-With this interest rate increase, the mortgage interest rate will exceed 6 percent for most customers. Some will face mortgage interest rates of up to 6.5 percent.
He adds that this increase will likely not be noticed until November, because banks have six weeks notice before they decide to raise interest rates.
Applicants with a home loan are considering changing banks or “bargaining down the interest rate” by half a percentage point. Bell believes you can then save for two jumps in interest rates.
But the best mortgage interest rates will still exceed 5 percent.
The calculator uses the annual loan formula to calculate your monthly costs. Nominal interest is used here. This means that there will be additional transaction fees which will vary from bank to bank. Today’s interest rate is taken from DNB’s youth mortgage interest rate, different banks will have different interest rates. Therefore, the numbers given here will be approximate for you. Monthly expenses are interest and premiums combined.
Read more about sources and reservations here.
Find out how much you’ll have to pay if your interest rate increases.
An evening flight can cost a thousand kroner
– I first saw these cars here in the Fast and Furious movies, when Paul Walker, who is now dead, was driving around in them.
Alexander Ona Bowen (19) bought and sold various mopeds, motorcycles and cars to earn enough money to get a car loan.
NRK tells about his childhood dream from the driver’s seat of his Nissan GT-R, on the way from Lajunen to central Bergen.
It is a 2010 model, canary yellow in color, and its price is about 600 thousand with the destroyed gearbox.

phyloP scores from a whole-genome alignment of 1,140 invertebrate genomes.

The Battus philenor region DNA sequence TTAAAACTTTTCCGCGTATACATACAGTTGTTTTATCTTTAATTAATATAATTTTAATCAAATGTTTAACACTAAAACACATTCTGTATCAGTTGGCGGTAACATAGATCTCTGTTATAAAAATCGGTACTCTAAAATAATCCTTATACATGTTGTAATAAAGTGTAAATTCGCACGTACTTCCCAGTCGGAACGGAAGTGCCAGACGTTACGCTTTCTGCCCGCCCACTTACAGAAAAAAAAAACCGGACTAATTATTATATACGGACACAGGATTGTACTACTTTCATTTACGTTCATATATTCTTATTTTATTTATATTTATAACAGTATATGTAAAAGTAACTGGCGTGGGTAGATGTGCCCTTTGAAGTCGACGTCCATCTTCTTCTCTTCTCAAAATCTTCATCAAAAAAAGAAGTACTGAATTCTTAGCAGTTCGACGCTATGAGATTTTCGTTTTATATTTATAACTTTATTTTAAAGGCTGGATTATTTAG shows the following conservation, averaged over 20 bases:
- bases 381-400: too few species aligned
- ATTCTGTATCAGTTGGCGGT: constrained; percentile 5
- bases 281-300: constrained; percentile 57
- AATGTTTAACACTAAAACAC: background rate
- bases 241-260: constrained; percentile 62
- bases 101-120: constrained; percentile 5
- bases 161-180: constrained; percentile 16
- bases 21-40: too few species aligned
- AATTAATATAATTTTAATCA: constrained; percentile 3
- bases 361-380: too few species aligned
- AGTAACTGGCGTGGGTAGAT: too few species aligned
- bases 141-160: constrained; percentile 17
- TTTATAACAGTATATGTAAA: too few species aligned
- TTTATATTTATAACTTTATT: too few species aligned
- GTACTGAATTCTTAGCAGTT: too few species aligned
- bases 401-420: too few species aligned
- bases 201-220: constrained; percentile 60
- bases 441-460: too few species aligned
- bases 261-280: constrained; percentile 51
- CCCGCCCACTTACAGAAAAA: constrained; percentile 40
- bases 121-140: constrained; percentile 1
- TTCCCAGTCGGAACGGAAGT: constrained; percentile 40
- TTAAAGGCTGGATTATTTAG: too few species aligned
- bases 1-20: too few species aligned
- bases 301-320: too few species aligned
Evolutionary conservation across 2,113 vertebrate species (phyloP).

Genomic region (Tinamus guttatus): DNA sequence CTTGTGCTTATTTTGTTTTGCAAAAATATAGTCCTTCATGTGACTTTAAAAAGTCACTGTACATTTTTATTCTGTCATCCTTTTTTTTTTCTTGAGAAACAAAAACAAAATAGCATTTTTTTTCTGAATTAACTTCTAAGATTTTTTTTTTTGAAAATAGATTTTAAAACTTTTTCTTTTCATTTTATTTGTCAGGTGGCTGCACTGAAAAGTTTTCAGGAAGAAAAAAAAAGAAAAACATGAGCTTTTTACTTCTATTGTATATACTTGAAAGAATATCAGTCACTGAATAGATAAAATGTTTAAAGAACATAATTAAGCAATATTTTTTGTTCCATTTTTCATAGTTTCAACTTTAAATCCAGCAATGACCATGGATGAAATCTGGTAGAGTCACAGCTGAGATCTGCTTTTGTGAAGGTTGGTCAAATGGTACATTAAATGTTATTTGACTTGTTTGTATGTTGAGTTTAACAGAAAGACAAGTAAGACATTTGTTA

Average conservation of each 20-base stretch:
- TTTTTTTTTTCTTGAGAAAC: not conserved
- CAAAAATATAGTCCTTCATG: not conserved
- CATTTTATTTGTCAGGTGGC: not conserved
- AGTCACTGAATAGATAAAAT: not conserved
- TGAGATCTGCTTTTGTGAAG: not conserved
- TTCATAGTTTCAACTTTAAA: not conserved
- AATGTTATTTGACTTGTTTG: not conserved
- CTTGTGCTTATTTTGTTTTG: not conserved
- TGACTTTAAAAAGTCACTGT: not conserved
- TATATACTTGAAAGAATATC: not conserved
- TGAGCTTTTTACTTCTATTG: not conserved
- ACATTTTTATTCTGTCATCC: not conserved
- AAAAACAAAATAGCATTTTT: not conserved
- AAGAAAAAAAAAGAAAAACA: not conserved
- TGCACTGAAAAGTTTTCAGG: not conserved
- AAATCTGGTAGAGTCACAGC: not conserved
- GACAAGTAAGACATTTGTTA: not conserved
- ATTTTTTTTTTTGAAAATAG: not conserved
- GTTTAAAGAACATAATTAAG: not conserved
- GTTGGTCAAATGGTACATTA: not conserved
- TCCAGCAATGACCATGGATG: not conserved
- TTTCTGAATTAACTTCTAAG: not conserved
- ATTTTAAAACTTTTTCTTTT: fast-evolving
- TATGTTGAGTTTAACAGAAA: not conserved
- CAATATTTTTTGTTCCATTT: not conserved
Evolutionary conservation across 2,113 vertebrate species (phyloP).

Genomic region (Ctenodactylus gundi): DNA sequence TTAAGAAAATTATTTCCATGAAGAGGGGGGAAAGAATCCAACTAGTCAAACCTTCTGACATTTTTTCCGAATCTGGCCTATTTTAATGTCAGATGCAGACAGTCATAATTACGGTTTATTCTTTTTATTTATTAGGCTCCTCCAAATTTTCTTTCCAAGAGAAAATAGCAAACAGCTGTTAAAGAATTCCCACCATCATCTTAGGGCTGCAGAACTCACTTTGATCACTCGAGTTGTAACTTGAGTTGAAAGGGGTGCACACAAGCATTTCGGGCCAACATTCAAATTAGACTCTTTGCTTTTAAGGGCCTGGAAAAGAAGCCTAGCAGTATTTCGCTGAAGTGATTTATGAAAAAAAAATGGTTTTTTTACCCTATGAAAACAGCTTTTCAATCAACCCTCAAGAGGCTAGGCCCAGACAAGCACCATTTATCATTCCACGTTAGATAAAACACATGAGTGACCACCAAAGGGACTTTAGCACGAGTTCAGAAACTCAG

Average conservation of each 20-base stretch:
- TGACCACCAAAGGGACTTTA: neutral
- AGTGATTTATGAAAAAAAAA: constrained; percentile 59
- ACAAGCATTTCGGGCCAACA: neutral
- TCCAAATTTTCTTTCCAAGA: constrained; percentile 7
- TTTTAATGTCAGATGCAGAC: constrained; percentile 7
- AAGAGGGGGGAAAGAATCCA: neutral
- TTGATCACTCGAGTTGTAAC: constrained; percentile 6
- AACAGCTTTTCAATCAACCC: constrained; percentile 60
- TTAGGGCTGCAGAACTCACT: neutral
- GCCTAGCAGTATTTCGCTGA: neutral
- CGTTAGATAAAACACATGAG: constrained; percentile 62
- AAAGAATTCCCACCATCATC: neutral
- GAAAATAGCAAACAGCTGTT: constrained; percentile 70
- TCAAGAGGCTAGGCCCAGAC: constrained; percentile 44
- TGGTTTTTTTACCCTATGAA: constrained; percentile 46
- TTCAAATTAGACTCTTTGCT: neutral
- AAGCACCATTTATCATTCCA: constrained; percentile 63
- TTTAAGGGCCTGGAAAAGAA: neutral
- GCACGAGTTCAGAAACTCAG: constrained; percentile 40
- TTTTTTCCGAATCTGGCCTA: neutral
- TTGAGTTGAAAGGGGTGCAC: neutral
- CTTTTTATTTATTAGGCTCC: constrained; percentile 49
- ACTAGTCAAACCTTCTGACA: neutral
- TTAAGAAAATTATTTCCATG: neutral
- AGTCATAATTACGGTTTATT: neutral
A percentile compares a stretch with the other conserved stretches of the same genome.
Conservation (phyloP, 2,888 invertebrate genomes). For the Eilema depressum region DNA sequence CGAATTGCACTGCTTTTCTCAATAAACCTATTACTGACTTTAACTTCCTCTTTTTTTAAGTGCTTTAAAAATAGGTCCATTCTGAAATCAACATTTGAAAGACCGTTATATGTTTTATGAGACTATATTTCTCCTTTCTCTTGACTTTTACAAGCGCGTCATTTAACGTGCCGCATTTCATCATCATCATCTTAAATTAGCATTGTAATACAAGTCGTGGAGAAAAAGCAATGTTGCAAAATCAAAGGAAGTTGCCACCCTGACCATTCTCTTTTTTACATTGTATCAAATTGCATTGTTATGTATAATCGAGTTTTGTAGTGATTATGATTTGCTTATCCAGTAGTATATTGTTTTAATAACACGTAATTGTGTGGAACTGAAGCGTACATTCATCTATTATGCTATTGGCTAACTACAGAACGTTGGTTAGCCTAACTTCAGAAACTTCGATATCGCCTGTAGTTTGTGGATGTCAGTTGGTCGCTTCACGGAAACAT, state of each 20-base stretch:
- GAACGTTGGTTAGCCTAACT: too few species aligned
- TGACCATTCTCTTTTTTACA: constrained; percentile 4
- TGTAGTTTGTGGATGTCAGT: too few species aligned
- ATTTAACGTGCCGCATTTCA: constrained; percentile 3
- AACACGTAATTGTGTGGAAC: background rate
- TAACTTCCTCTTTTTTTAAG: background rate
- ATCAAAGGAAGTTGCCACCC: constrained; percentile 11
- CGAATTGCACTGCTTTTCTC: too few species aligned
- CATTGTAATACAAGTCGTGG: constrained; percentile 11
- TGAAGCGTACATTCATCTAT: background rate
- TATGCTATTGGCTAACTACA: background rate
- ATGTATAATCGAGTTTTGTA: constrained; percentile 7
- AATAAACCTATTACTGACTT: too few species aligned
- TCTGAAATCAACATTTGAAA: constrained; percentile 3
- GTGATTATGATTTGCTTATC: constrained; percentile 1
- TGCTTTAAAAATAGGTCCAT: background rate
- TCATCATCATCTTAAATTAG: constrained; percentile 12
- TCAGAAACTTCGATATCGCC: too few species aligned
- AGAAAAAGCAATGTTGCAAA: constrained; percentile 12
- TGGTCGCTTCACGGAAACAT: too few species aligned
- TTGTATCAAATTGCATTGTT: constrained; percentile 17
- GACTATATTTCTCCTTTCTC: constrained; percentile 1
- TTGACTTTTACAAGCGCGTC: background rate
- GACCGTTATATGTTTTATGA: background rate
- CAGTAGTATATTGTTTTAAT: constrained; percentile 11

He says a normal evening flight often costs SEK 1,000.
-I don’t have an account of the amount I spent on him. it’s scary.
– I’d rather not know that either, for my part. Then I think I wouldn’t feel good about myself.
There is no general overview of how many people have high car loans in Norway. But the indicator is the number of cars that were forcibly sold.
This was up 130 percent in the first half of 2023 compared to the same period last year. The bailiff in Bergen believes that the increase is related to the fact that the interest rate has become higher.
More trouble repaying the loan
Bergen City Judge Lilian Borg Bersas also noted that the number of prisoners in prisons is increasing significantly, especially among young people.
– Many people have a very close relationship with their car. Especially those who bought these expensive cars. It is a status symbol for many. It’s a way to project oneself into your environment, she tells NRK.
– Then there are many people who saved money to buy it, and were finally able to do so and get this loan. Then they are suddenly taken away again.
Ona-Buen has taken out a car loan worth £220,000, which he thinks is a good idea to repay using his equity.
But he has several friends with higher debts, and knows some “who buy cars so expensive they can’t drive them.”
– It probably had a lot to do with the fact that they thought they could afford it better, and that things would turn out better than they actually did.